60 – Spey Valley, Aviemore, Highlands
2013 green fee: £60
Getting to the 1st tee from the clubhouse is a journey in itself but that is soon forgotten when a new world opens in front of you once you reach the 2nd green. Truly, this is golf on a grand scale. It feels like you can see half of Scotland from this high ground and the blend of moorland and parkland golf is both unusual and captivating. Is there an inland course in Britain that occupies a grander setting?
Why it’s special: Secluded to the point of isolation, Spey Valley is a treat to the senses
59 – Tenby, South Wales
2013 green fee: £25
The oldest course in the Principality is also one of the very best, especially the opening 14 holes. At 6,500 yards it is a little longer than you might imagine, because Tenby does seem to get bracketed as a holiday course. Although the town of Tenby is a popular tourist destination, the course is rather more than that, as will become apparent from the very first hole, where the drive is blind and the green is protected by a gigantic dune.
Why it’s special: You simply can’t play here and not enjoy yourself
58 – Luffness, Gullane, East Lothian
2013 green fee: £85
Luffness New, to give it its full title, is anything but and sits comfortably alongside the three Gullane courses just as it has done for almost 150 years. Classy and impeccably presented throughout, Luffness has a certain status about it. It may not be the longest anymore but a stingy par of 70 ensures good scoring is a rarity. Until recently, Luffness was a regular host for final qualifying when the Open came to Muirfield.
Why it’s special: The turf is sensationally good here – and at any time of the year
57 – Ashburnham, Llanelli, South Wales
2013 green fee: £39
Perhaps it is the modest, homely nature of the clubhouse and the locals here but it is a travesty that Ashburnham does not receive more widespread acclaim. If honest links courses are your thing then you will not be disappointed here – in fact a stretch of nine or 10 holes in the middle could fairly be described as great. Do not miss out on the chance to play here the next time you come to South Wales.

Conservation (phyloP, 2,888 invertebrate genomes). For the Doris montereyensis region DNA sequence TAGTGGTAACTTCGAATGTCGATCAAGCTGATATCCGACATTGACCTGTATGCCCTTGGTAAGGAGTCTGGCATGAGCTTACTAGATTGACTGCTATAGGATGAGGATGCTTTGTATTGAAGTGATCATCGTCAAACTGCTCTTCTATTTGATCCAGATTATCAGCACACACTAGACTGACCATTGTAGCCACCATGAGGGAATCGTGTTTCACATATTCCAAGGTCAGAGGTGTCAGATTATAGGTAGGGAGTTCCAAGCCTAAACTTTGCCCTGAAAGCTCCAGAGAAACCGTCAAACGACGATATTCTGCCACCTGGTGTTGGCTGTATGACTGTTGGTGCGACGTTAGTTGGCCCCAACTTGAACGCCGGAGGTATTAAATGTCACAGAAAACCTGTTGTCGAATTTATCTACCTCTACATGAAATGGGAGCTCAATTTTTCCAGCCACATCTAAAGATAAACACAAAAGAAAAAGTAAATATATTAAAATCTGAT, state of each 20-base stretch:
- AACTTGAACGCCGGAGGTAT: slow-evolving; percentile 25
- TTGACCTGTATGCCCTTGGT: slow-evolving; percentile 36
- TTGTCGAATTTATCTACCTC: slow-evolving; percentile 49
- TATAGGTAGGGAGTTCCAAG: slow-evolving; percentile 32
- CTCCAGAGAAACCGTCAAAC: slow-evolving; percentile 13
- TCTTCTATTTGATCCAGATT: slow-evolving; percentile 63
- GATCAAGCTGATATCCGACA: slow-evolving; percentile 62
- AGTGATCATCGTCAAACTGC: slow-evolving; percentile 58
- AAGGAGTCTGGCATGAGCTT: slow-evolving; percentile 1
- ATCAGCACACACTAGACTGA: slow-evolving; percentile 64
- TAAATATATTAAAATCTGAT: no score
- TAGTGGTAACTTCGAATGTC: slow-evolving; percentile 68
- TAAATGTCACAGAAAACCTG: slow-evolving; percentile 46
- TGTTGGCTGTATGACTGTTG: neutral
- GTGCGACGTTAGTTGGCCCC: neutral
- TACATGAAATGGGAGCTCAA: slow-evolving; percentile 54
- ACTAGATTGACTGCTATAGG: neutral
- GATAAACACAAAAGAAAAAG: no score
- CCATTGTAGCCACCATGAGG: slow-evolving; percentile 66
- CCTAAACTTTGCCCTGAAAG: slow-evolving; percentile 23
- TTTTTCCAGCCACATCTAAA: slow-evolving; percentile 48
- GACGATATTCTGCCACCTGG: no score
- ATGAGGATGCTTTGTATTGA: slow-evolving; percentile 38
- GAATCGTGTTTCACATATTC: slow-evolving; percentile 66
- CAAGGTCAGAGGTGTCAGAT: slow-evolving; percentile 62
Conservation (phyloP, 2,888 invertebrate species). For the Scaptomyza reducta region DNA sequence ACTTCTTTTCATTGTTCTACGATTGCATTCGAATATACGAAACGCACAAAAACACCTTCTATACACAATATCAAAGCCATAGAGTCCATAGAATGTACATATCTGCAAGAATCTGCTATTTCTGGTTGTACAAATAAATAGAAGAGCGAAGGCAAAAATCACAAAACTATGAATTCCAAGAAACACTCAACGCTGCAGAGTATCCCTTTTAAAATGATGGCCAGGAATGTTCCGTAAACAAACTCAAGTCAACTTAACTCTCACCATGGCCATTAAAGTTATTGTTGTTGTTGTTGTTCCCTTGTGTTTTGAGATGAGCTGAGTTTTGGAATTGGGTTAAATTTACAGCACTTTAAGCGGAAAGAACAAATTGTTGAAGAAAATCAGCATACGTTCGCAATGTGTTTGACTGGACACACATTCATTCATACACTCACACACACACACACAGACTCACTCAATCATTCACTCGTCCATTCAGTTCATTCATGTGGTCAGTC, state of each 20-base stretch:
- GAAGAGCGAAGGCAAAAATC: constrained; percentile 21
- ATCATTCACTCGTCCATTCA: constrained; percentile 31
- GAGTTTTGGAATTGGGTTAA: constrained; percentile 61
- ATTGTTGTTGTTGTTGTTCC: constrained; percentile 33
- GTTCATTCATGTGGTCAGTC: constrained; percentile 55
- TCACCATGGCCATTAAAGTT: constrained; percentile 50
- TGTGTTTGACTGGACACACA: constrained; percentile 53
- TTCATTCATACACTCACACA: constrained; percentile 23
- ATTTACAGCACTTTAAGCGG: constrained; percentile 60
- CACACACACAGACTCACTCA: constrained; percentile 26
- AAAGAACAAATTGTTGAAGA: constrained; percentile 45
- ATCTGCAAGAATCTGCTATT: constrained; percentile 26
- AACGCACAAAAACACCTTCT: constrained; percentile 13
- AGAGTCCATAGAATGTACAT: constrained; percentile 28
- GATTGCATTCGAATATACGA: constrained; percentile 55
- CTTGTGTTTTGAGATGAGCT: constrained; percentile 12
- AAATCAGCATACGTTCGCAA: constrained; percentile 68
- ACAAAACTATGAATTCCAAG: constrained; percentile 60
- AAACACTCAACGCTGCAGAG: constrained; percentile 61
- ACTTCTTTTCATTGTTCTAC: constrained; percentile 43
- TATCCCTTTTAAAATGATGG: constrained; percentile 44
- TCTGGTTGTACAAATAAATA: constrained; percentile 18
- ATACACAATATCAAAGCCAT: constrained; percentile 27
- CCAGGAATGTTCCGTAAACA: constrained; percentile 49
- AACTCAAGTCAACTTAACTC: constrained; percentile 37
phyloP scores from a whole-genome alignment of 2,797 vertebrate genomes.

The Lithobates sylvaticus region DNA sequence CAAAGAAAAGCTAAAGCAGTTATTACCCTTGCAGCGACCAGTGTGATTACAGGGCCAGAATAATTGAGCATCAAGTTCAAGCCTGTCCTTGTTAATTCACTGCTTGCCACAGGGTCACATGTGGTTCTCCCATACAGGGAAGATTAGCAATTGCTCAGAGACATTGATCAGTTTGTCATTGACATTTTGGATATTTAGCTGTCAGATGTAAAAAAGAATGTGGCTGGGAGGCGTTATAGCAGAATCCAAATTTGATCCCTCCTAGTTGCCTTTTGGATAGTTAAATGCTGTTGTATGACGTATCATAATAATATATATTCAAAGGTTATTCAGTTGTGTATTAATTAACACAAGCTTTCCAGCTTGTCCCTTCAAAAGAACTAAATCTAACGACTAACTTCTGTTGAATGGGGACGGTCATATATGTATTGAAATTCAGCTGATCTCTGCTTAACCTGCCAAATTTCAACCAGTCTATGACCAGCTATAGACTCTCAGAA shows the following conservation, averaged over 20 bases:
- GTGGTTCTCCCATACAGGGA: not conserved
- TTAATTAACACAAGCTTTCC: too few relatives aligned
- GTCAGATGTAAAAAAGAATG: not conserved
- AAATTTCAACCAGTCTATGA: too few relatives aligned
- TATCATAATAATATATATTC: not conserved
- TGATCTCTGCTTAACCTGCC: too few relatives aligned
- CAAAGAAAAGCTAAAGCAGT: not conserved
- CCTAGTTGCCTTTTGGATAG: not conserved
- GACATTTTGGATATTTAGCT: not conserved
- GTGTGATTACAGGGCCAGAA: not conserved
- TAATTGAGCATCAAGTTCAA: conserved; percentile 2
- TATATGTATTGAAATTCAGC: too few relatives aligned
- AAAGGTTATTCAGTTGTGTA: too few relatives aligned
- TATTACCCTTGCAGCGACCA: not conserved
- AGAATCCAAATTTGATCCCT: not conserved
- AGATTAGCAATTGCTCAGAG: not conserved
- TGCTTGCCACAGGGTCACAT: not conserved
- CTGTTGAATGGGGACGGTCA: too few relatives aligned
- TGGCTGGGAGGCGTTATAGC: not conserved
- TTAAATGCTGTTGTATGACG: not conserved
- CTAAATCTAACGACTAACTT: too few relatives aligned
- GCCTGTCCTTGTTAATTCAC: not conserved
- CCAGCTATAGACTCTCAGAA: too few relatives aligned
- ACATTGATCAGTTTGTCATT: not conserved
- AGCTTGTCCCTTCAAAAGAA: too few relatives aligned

Why it’s special: It is ridiculously good value – a game here is worth twice the price
56 – Murcar, Aberdeen
2013 green fee: £80
Murcar shares a border with Royal Aberdeen but the contrast between the two clubs is obvious. The latter is for the establishment while the former is where the locals play. This is a club where plenty of competitive golf is played and it is a real treat of a links, especially the stretch along the coast that begins with the 4th. A couple of inland holes are not quite of the same standard but the finish is tight and testing.
Why it’s special: The thrilling stretch with the North Sea to your right on the front nine
Trevose has so much to offer the visiting golfer but while the on-site accommodation is superb, it is the championship course that really counts. 55 – Royal North Devon, Westward Ho!, Devon
2013 green fee: £55
You could come here just to spend an hour in the clubhouse and soak in the atmosphere and history of England’s oldest club. Played over common land, you need to get into the spirit of things and accept it is a little confusing for the first-time visitor as the course veers through the marshlands towards the sea. Play here a few times and you start to learn its secrets.
Why it’s special: You can almost feel the presence of JH Taylor, the five-time Open champion who grew up here
54 – Parkstone, Dorset
2013 green fee: £75
Parkstone is close to the coast yet in terms of character you could be 100 miles inland. This is a predominantly heathland course, albeit one with fine views of Poole Harbour. Originally laid out by Willie Park Jr, it was redesigned by James Braid in the 1920s.
Why it’s special: The closing hole is a spectacular par 3
53 – Trevose, Cornwall
2013 green fee: £69
Trevose has so much to offer the visiting golfer but while the on-site accommodation is superb, it is the championship course that really counts. Heading immediately towards the ocean at Booby Bay, this is a big course that enjoys a sensational location.
Why it’s special: The location of the 4th green says it all
52 – Delamere Forest, Cheshire
2013 green fee: £55
You may well not have heard much about this Herbert Fowler gem built on sandy Cheshire soil, but he made exemplary use of a rolling site that a lesser designer might not have put to such good use.
Why it’s special: It is not a club that seeks the limelight so what a treat it is to play here
51 – Montrose, Angus
2013 green fee: £55
Golf has been played over this quintessential links since the 16th century. There are opportunities to score early on during the fine shore-side holes but what a finish – culminating in the 17th, a long par 4 with its green a shelf cut into the gorse-filled hillside.
Why it’s special: Golf and town life are indistinguishable here